Illinois Shakes 2023 includes ‘Comedy of Errors,’ ‘Tempest’ and Gunderson’s ‘Book of Will’
The Illinois Shakespeare Festival announced its 2023 season Thursday during a live-streamed event from Stave in Uptown Normal.
The festival begins next June with “The Comedy of Errors,” “The Tempest,” and Lauren Gunderson’s 2017 play, “The Book of Will” running in rotation through August. It also will include the annual John Stevens Memorial Golf Outing on June 19 and the Bard Bash fundraiser on Aug. 6.
A small group of staff, board members and ISF supporters gathered to hear the season announcement at Stave; hundreds viewed the event on Facebook Live.
Artistic director John Stark began the event by reflecting on the 2022 season, the first to return to full operations after pandemic cancellations and a scaled-back season in 2021.
“We celebrated our 45th season of the Shakespeare Festival,” he said. “We also performed our 1,500th performance.”
Stark took over leadership of the storied festival in 2017, but has been involved in some capacity since 1993. He teaches scenic design at Illinois State University and played a role in developing the theater at the Ewing Cultural Center built in 1999.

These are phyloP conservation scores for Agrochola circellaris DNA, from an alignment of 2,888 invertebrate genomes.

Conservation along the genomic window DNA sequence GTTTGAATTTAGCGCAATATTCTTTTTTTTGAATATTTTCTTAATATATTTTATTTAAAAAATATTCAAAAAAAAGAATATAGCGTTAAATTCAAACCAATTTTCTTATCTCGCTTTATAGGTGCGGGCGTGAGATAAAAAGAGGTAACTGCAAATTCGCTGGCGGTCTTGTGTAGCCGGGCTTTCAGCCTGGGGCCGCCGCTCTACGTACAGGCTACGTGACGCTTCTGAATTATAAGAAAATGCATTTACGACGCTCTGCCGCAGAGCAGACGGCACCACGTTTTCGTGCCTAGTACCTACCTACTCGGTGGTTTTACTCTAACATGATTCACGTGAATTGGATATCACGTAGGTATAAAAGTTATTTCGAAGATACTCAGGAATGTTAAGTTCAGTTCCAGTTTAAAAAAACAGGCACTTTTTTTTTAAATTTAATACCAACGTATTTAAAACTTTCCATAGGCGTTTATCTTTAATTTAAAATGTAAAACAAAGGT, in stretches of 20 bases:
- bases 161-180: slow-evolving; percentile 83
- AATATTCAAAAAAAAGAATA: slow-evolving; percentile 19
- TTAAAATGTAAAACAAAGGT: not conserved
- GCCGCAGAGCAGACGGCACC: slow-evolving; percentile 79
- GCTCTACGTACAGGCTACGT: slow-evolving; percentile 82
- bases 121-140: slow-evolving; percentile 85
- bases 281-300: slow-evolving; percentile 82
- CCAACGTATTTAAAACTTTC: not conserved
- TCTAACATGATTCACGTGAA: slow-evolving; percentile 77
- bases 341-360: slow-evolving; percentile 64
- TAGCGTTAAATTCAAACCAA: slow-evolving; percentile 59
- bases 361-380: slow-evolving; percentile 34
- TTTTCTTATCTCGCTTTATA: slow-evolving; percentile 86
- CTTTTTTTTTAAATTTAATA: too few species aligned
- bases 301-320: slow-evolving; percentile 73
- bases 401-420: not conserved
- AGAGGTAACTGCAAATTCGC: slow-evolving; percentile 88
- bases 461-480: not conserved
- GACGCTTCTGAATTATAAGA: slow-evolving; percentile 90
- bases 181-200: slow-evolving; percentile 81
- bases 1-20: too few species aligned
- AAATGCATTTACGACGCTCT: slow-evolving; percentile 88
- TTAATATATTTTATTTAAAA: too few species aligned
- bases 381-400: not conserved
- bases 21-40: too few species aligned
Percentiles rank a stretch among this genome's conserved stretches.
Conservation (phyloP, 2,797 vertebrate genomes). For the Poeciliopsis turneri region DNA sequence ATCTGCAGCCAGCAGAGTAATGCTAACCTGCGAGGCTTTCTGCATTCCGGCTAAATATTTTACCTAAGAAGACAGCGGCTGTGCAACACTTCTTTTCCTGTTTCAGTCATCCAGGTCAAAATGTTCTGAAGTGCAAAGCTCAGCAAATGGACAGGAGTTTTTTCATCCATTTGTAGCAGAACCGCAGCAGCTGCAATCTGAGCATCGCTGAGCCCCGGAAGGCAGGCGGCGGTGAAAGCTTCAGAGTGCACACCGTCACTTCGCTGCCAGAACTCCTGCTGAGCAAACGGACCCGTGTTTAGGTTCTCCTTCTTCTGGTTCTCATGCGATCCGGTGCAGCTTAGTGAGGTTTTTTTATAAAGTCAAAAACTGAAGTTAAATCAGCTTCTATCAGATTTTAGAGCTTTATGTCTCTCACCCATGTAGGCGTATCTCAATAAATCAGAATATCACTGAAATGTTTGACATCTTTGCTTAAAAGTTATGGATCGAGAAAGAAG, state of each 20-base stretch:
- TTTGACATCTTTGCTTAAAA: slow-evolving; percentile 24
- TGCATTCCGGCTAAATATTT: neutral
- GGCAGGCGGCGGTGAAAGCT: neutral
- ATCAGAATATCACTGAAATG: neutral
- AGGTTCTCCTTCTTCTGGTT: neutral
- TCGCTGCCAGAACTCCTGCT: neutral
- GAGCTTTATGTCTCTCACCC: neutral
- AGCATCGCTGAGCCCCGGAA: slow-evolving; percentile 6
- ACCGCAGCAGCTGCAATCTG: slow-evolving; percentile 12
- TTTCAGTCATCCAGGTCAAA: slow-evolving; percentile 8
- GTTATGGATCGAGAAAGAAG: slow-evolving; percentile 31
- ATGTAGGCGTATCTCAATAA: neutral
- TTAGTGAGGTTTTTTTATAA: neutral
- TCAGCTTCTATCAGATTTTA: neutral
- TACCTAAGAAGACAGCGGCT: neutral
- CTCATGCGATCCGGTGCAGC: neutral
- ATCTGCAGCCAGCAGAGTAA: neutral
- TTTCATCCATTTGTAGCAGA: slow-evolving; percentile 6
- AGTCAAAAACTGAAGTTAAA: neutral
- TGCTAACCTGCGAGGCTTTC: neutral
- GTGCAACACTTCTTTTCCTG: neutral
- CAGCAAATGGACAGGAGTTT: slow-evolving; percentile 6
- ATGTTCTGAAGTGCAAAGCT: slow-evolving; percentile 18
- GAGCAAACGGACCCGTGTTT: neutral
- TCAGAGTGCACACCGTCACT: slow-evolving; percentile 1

“The Comedy of Errors” was last performed at the Illinois Shakespeare Festival in 2013; Shakespeare’s “Tempest” has not been seen since 2010. As is tradition, the third production is Shakespeare-adjacent — in this case the ISF premiere of Lauren Gunderson’s “Book of Will.”
Festival dramaturg Kee-Yoon Nahm said the season spans William Shakespeare’s career, with one of his first plays in “Comedy of Errors,” and one of his last with “The Tempest.”
Gunderson is a highly sought, prolific living playwright. In addition to “The Book of Will,” Twin City theater goers can see Gunderson’s “The Revolutionists,” written the same year and on view at Heartland Theatre Company Nov. 3-19.
“’The Book of Will’ is a play about the publication of the First Folio — the first collection of Shakespeare’s plays and the many adventures that Shakespeare’s friends went through in order to get this book published,” Nahm said.
An overarching theme of the trio of works is “this promise that what was once lost will be found,” added Nahm. “That’s the kind of reassuring message all three of these plays can offer.”
The 2023 Illinois Shakespeare Festival will run from June through August at Ewing Cultural Center in Bloomington. Learn more at www.illinoisshakes.com.